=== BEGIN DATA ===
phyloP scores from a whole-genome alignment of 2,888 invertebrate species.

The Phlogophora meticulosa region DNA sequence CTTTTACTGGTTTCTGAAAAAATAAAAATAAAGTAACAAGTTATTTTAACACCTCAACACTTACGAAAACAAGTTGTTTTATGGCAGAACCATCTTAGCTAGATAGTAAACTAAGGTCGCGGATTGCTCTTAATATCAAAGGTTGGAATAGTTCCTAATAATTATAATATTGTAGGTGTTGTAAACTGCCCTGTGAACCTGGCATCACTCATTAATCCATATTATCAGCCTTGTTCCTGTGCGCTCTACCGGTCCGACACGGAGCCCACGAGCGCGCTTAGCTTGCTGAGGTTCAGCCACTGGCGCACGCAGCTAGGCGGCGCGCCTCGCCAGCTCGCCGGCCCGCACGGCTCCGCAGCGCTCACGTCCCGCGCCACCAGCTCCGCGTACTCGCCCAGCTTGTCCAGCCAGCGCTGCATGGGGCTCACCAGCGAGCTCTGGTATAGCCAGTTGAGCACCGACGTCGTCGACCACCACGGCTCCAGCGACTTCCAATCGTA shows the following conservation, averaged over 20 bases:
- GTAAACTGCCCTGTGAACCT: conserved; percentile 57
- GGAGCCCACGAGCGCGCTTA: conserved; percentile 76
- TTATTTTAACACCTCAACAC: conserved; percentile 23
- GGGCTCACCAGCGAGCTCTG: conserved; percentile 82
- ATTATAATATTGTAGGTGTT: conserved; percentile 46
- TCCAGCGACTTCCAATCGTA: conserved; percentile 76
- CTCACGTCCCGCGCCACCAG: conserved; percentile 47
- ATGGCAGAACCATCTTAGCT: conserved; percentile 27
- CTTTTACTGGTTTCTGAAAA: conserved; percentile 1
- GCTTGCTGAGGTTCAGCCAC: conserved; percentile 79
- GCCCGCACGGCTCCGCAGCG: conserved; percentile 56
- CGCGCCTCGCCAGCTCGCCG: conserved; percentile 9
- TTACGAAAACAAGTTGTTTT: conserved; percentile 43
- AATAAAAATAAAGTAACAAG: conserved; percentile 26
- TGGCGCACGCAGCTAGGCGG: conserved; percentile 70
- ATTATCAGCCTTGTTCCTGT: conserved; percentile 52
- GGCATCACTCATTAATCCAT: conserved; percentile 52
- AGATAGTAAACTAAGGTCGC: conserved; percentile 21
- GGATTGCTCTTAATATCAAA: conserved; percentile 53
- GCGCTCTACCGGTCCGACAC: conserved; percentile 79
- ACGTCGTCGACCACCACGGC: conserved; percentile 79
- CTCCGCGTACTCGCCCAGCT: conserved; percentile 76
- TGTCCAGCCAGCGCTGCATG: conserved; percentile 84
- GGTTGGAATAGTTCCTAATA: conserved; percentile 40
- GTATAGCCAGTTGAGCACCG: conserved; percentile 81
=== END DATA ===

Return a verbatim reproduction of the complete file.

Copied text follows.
phyloP scores from a whole-genome alignment of 2,888 invertebrate species.

The Phlogophora meticulosa region DNA sequence CTTTTACTGGTTTCTGAAAAAATAAAAATAAAGTAACAAGTTATTTTAACACCTCAACACTTACGAAAACAAGTTGTTTTATGGCAGAACCATCTTAGCTAGATAGTAAACTAAGGTCGCGGATTGCTCTTAATATCAAAGGTTGGAATAGTTCCTAATAATTATAATATTGTAGGTGTTGTAAACTGCCCTGTGAACCTGGCATCACTCATTAATCCATATTATCAGCCTTGTTCCTGTGCGCTCTACCGGTCCGACACGGAGCCCACGAGCGCGCTTAGCTTGCTGAGGTTCAGCCACTGGCGCACGCAGCTAGGCGGCGCGCCTCGCCAGCTCGCCGGCCCGCACGGCTCCGCAGCGCTCACGTCCCGCGCCACCAGCTCCGCGTACTCGCCCAGCTTGTCCAGCCAGCGCTGCATGGGGCTCACCAGCGAGCTCTGGTATAGCCAGTTGAGCACCGACGTCGTCGACCACCACGGCTCCAGCGACTTCCAATCGTA shows the following conservation, averaged over 20 bases:
- GTAAACTGCCCTGTGAACCT: conserved; percentile 57
- GGAGCCCACGAGCGCGCTTA: conserved; percentile 76
- TTATTTTAACACCTCAACAC: conserved; percentile 23
- GGGCTCACCAGCGAGCTCTG: conserved; percentile 82
- ATTATAATATTGTAGGTGTT: conserved; percentile 46
- TCCAGCGACTTCCAATCGTA: conserved; percentile 76
- CTCACGTCCCGCGCCACCAG: conserved; percentile 47
- ATGGCAGAACCATCTTAGCT: conserved; percentile 27
- CTTTTACTGGTTTCTGAAAA: conserved; percentile 1
- GCTTGCTGAGGTTCAGCCAC: conserved; percentile 79
- GCCCGCACGGCTCCGCAGCG: conserved; percentile 56
- CGCGCCTCGCCAGCTCGCCG: conserved; percentile 9
- TTACGAAAACAAGTTGTTTT: conserved; percentile 43
- AATAAAAATAAAGTAACAAG: conserved; percentile 26
- TGGCGCACGCAGCTAGGCGG: conserved; percentile 70
- ATTATCAGCCTTGTTCCTGT: conserved; percentile 52
- GGCATCACTCATTAATCCAT: conserved; percentile 52
- AGATAGTAAACTAAGGTCGC: conserved; percentile 21
- GGATTGCTCTTAATATCAAA: conserved; percentile 53
- GCGCTCTACCGGTCCGACAC: conserved; percentile 79
- ACGTCGTCGACCACCACGGC: conserved; percentile 79
- CTCCGCGTACTCGCCCAGCT: conserved; percentile 76
- TGTCCAGCCAGCGCTGCATG: conserved; percentile 84
- GGTTGGAATAGTTCCTAATA: conserved; percentile 40
- GTATAGCCAGTTGAGCACCG: conserved; percentile 81